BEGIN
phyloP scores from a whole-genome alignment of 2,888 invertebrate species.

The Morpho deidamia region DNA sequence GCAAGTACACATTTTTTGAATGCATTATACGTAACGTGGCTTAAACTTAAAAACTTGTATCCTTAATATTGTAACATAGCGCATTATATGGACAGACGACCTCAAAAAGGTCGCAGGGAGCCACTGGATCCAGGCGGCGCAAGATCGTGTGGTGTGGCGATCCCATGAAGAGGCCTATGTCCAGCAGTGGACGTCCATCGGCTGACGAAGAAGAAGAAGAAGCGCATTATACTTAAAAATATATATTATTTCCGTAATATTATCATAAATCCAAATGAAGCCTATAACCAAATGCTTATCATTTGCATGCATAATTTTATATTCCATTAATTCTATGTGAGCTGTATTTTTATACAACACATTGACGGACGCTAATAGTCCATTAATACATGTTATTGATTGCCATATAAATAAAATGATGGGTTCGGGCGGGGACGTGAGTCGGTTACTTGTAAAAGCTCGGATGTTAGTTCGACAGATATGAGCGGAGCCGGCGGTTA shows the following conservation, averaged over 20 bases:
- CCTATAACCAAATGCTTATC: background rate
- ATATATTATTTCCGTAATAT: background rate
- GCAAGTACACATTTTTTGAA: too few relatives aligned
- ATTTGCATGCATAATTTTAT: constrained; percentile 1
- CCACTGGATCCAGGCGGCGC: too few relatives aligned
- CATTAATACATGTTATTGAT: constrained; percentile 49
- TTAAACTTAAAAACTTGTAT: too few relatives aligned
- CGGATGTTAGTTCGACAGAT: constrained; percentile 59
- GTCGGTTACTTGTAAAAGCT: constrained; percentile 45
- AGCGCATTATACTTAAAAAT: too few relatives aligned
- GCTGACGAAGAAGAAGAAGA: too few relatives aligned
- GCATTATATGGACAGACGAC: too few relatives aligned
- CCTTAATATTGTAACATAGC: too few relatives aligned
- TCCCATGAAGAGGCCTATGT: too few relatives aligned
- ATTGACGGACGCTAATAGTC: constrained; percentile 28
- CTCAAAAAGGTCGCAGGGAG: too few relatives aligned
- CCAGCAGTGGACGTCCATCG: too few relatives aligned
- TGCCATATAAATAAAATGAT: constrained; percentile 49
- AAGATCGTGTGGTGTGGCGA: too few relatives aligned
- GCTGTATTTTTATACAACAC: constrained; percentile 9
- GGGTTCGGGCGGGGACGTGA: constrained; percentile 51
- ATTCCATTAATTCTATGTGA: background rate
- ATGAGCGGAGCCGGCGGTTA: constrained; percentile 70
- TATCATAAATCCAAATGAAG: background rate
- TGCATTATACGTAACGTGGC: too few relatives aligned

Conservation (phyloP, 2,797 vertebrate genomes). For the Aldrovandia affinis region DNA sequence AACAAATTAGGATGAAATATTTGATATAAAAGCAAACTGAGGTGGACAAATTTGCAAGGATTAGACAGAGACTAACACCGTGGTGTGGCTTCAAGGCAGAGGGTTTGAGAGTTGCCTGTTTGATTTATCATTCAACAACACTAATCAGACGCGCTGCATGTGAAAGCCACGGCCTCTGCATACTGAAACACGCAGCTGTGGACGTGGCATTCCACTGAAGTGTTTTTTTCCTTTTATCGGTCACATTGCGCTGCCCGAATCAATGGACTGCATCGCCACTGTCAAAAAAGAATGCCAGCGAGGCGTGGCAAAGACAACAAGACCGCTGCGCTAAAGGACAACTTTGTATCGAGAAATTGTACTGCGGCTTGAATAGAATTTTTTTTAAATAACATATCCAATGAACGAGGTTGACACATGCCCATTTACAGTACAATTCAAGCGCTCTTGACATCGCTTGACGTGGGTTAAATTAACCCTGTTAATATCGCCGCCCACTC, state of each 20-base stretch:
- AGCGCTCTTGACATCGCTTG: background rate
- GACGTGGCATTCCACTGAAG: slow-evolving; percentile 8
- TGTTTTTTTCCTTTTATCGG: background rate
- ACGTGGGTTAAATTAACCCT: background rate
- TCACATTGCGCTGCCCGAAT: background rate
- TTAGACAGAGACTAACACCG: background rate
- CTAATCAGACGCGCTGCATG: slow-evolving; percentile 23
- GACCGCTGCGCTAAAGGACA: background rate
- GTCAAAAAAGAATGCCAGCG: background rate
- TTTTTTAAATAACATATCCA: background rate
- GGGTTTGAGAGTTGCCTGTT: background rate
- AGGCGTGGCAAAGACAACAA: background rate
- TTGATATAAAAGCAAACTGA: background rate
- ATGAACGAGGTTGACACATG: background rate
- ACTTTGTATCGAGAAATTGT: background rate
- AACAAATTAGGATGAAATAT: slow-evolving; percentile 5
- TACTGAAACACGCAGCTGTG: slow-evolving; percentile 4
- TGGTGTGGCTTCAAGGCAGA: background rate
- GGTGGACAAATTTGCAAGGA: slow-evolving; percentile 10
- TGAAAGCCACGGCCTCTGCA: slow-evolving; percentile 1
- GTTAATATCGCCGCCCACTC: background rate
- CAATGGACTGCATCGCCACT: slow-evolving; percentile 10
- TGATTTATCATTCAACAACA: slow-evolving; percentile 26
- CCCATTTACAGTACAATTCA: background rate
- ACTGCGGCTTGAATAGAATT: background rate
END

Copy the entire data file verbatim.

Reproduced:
phyloP scores from a whole-genome alignment of 2,888 invertebrate species.

The Morpho deidamia region DNA sequence GCAAGTACACATTTTTTGAATGCATTATACGTAACGTGGCTTAAACTTAAAAACTTGTATCCTTAATATTGTAACATAGCGCATTATATGGACAGACGACCTCAAAAAGGTCGCAGGGAGCCACTGGATCCAGGCGGCGCAAGATCGTGTGGTGTGGCGATCCCATGAAGAGGCCTATGTCCAGCAGTGGACGTCCATCGGCTGACGAAGAAGAAGAAGAAGCGCATTATACTTAAAAATATATATTATTTCCGTAATATTATCATAAATCCAAATGAAGCCTATAACCAAATGCTTATCATTTGCATGCATAATTTTATATTCCATTAATTCTATGTGAGCTGTATTTTTATACAACACATTGACGGACGCTAATAGTCCATTAATACATGTTATTGATTGCCATATAAATAAAATGATGGGTTCGGGCGGGGACGTGAGTCGGTTACTTGTAAAAGCTCGGATGTTAGTTCGACAGATATGAGCGGAGCCGGCGGTTA shows the following conservation, averaged over 20 bases:
- CCTATAACCAAATGCTTATC: background rate
- ATATATTATTTCCGTAATAT: background rate
- GCAAGTACACATTTTTTGAA: too few relatives aligned
- ATTTGCATGCATAATTTTAT: constrained; percentile 1
- CCACTGGATCCAGGCGGCGC: too few relatives aligned
- CATTAATACATGTTATTGAT: constrained; percentile 49
- TTAAACTTAAAAACTTGTAT: too few relatives aligned
- CGGATGTTAGTTCGACAGAT: constrained; percentile 59
- GTCGGTTACTTGTAAAAGCT: constrained; percentile 45
- AGCGCATTATACTTAAAAAT: too few relatives aligned
- GCTGACGAAGAAGAAGAAGA: too few relatives aligned
- GCATTATATGGACAGACGAC: too few relatives aligned
- CCTTAATATTGTAACATAGC: too few relatives aligned
- TCCCATGAAGAGGCCTATGT: too few relatives aligned
- ATTGACGGACGCTAATAGTC: constrained; percentile 28
- CTCAAAAAGGTCGCAGGGAG: too few relatives aligned
- CCAGCAGTGGACGTCCATCG: too few relatives aligned
- TGCCATATAAATAAAATGAT: constrained; percentile 49
- AAGATCGTGTGGTGTGGCGA: too few relatives aligned
- GCTGTATTTTTATACAACAC: constrained; percentile 9
- GGGTTCGGGCGGGGACGTGA: constrained; percentile 51
- ATTCCATTAATTCTATGTGA: background rate
- ATGAGCGGAGCCGGCGGTTA: constrained; percentile 70
- TATCATAAATCCAAATGAAG: background rate
- TGCATTATACGTAACGTGGC: too few relatives aligned

Conservation (phyloP, 2,797 vertebrate genomes). For the Aldrovandia affinis region DNA sequence AACAAATTAGGATGAAATATTTGATATAAAAGCAAACTGAGGTGGACAAATTTGCAAGGATTAGACAGAGACTAACACCGTGGTGTGGCTTCAAGGCAGAGGGTTTGAGAGTTGCCTGTTTGATTTATCATTCAACAACACTAATCAGACGCGCTGCATGTGAAAGCCACGGCCTCTGCATACTGAAACACGCAGCTGTGGACGTGGCATTCCACTGAAGTGTTTTTTTCCTTTTATCGGTCACATTGCGCTGCCCGAATCAATGGACTGCATCGCCACTGTCAAAAAAGAATGCCAGCGAGGCGTGGCAAAGACAACAAGACCGCTGCGCTAAAGGACAACTTTGTATCGAGAAATTGTACTGCGGCTTGAATAGAATTTTTTTTAAATAACATATCCAATGAACGAGGTTGACACATGCCCATTTACAGTACAATTCAAGCGCTCTTGACATCGCTTGACGTGGGTTAAATTAACCCTGTTAATATCGCCGCCCACTC, state of each 20-base stretch:
- AGCGCTCTTGACATCGCTTG: background rate
- GACGTGGCATTCCACTGAAG: slow-evolving; percentile 8
- TGTTTTTTTCCTTTTATCGG: background rate
- ACGTGGGTTAAATTAACCCT: background rate
- TCACATTGCGCTGCCCGAAT: background rate
- TTAGACAGAGACTAACACCG: background rate
- CTAATCAGACGCGCTGCATG: slow-evolving; percentile 23
- GACCGCTGCGCTAAAGGACA: background rate
- GTCAAAAAAGAATGCCAGCG: background rate
- TTTTTTAAATAACATATCCA: background rate
- GGGTTTGAGAGTTGCCTGTT: background rate
- AGGCGTGGCAAAGACAACAA: background rate
- TTGATATAAAAGCAAACTGA: background rate
- ATGAACGAGGTTGACACATG: background rate
- ACTTTGTATCGAGAAATTGT: background rate
- AACAAATTAGGATGAAATAT: slow-evolving; percentile 5
- TACTGAAACACGCAGCTGTG: slow-evolving; percentile 4
- TGGTGTGGCTTCAAGGCAGA: background rate
- GGTGGACAAATTTGCAAGGA: slow-evolving; percentile 10
- TGAAAGCCACGGCCTCTGCA: slow-evolving; percentile 1
- GTTAATATCGCCGCCCACTC: background rate
- CAATGGACTGCATCGCCACT: slow-evolving; percentile 10
- TGATTTATCATTCAACAACA: slow-evolving; percentile 26
- CCCATTTACAGTACAATTCA: background rate
- ACTGCGGCTTGAATAGAATT: background rate